I spent hours wandering around the half-timbered buildings, which clusteredtogether like storybook houses. Over narrow cobbled streets, the housesleaned outward, rising toward each other until the uppermost windows almost touched. Neighbors were close enough to pass a cup of sugar across the street without leaving the house.
Below, in the gloomy alleys too narrow for a car to pass through, I stumbled over slippery stones in the rain. As I searched for the elusive epitaph, I looked around to see what other gems I might unearth.
Jeanne d'Arc, as she is known in France, was a 13-year-old girl when she heard heavenly voices. In 1429, she convinced the Dauphin of France that she could lead his army, and did so, bringing the French to victory over the English at Orleans and Patay. But she was captured and sold to the English in 1430, and the Dauphin, by then King Charles VII, left her to her fate. The English charged her with witchcraft and heresy, and finding her guilty, condemned her to death.
"You must assume your martyrdom willingly and you will enter the kingdomof Paradise in the end," the celestial voices told her. Willing or not, Joanwas burned in the marketplace at Rouen. She was 19.
The cathedral at Rouen is so large, I couldn't get it all into my camera's viewfinder. Though I had seen the cathedral's many faces in Monet's paintings, in person I found it brooding and darkly gothic, with an ancient elegance and air of melancholy mystery. In marked contrast, the church built for Jeanne d'Arc in Rouen is a modern, post-war building given less than a sentence in most guidebooks. It soars heavenward in its own way, angular, asymmetrical, with a wall of stained glass, thousands of bits of amber and ruby and emerald light, luminous despite the rain-darkened sky.
The outward silhouette of the church reminded me of the traditional Bretonwoman's lace cap--white, jutting upward. I had seen many faux examples ofthose caps in the one discordant note to the marketplace: tawdry souvenirshop windows.
Inside the church, I beheld the same reverential hush one always hears, or notices, in a church. A simple, modern icon of Joan was flanked by flickering red votives. For five francs--about a dollar--one could light a candle to honor her, or offer one's own prayers. I heard somewhere, a long time ago, that when you enter a church for the first time, you should make a wish, and I did--I wished I could find Joan's epitaph for my friend.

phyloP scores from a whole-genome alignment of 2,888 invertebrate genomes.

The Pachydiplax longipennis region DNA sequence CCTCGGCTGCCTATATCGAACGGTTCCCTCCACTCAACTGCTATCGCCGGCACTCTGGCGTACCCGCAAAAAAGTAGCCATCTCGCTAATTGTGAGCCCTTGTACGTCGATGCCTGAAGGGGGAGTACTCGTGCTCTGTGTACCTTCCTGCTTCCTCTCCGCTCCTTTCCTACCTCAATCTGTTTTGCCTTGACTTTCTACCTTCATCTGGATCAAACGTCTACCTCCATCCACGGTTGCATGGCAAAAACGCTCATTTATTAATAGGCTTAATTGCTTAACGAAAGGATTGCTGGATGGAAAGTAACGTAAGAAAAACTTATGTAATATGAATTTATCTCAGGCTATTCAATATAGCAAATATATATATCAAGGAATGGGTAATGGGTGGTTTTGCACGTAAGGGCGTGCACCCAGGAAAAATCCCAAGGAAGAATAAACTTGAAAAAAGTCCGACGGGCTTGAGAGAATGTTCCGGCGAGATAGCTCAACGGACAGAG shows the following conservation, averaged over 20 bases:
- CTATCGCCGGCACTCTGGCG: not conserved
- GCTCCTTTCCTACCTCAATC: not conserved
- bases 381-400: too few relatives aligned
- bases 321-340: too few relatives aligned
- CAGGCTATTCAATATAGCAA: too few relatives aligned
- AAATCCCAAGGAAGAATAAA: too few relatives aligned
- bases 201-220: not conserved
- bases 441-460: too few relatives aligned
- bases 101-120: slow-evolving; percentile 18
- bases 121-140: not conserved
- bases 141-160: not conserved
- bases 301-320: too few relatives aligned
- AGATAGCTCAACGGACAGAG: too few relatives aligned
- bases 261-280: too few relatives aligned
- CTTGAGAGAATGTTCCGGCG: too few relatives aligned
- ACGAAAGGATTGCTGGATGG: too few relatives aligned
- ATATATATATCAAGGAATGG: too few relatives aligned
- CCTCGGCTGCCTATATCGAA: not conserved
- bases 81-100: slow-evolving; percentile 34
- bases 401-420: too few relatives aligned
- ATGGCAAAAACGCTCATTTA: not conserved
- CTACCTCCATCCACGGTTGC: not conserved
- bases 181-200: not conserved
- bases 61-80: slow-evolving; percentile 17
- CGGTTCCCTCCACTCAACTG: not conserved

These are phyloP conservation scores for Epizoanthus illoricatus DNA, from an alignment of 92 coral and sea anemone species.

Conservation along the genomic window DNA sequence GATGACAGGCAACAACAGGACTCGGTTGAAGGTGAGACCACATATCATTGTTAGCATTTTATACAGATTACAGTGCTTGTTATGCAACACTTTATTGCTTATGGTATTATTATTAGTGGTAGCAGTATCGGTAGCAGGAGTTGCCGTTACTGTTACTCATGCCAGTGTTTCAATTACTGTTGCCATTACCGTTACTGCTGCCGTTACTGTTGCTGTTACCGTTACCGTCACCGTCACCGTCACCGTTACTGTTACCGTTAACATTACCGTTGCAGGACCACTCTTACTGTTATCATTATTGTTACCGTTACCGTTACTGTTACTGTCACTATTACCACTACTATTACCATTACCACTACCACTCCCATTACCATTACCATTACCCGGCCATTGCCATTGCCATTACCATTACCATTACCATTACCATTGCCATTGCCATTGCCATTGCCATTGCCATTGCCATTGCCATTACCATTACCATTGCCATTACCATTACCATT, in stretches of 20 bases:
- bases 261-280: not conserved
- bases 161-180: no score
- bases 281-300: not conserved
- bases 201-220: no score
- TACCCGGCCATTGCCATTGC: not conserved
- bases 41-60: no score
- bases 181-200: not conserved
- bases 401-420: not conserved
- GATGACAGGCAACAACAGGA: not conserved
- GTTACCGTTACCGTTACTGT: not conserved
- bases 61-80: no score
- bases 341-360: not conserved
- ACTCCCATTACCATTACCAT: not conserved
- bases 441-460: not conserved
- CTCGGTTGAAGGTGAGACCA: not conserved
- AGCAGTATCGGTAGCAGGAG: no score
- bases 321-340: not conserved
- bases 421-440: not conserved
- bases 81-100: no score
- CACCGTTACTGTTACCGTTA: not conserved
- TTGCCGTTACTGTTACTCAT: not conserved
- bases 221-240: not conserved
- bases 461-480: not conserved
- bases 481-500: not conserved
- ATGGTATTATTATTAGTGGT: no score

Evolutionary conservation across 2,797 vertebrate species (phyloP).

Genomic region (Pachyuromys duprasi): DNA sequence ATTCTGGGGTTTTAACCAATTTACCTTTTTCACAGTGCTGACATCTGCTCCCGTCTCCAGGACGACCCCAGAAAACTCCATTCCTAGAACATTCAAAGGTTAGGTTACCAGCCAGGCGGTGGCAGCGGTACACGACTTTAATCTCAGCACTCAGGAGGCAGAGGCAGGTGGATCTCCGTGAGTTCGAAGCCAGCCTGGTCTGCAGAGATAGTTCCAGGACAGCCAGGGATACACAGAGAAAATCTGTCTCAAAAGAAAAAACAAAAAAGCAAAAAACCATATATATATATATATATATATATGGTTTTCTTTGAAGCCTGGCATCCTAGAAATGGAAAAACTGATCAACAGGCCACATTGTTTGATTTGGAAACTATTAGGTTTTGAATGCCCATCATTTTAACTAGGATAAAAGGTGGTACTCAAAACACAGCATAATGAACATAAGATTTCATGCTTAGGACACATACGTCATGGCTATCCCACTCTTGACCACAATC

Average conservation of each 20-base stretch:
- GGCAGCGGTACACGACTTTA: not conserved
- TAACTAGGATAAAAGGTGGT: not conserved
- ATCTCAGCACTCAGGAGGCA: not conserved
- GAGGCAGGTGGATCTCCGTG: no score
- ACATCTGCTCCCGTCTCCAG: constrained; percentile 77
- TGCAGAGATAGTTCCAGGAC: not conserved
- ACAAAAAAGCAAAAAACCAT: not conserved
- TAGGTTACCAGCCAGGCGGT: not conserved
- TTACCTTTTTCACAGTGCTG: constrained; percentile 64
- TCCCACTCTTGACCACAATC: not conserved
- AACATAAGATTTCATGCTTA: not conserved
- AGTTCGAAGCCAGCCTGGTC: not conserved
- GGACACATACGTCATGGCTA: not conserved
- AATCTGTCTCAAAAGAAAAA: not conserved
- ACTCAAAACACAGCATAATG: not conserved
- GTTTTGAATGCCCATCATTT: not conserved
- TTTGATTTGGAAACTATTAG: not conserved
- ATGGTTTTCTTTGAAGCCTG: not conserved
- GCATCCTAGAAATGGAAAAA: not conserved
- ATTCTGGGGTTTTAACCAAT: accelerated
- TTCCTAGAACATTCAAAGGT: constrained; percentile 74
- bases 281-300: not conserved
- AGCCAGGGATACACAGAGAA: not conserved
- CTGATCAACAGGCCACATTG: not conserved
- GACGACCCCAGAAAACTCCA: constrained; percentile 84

Next to the church was a bare expanse of ground, which had turned to thick mud in the ceaseless rain. A small sign declared that this hallowed spot was where Joan of Arc was brulee vivre--burned alive. As I stood there, trying to determine if I felt awe, horror, or a disappointed nothing, someone's dog ran across the plot to the sign, lifted its leg, and marked it.
I turned away. Outside the church, across the courtyard, stood a number of souvenir shops, hawking Jeanne D'Arc medals and postcards. They sold everything short of a scrap of wood or charred bone from her bonfire. Tourists were few that rainy Monday, and many regular shops, like the ones that sold exquisitetapestry kits and children's clothing, were closed. But the souvenir shopsstood open, ready to sell.
One shop across from the church advertised itself as the Musee de Jeanne D'Arc. It was a sight too familiar--I could have been at San Francisco's Fisherman's Wharf, or any gimcrack tourist trap exploiting the name and location, reeking of popcorn and jammed by camera-toting tourists and sulky teens. At the Musee de Jeanne d'Arc, merchandise spilled out into bins and spinning displays under the dripping awning on the cobblestone walk.
Inside was a gauntlet of souvenirs: miniature bottles of Calvados, EiffelTower key chains, T-shirts with garish slogans in Italian, German, andEnglish: "France: Been There, Done That!" and romanticized pictures of Joan,with the requisite halo, on her pyre.
The middle-aged shopkeeper perched on her stool, her blond hair in atight bun on her neck. She kept her eyes on the till. No smile creased herface. I felt oppressed in that dim souvenir shop that dared to call itself amuseum, with its 12 postcards for 10 francs, its spoon rests and ovenmitts, its cheap plastic dolls in native Breton costume that were made bythe thousands in China. What could I learn of Joan here?
Nevertheless, I pressed my 20 francs into the woman's palm, pushed through the old wooden door, then descended into the medieval basement of the shop, down uneven hewn stone stairs that smelled of old air and damp earth. In the warren of rooms below, I wandered from display to display, surprised and charmed despite my initial disdain. Glass cases held medals, coins, bits of stories and yellowed holy cards of Joan collected through the centuries.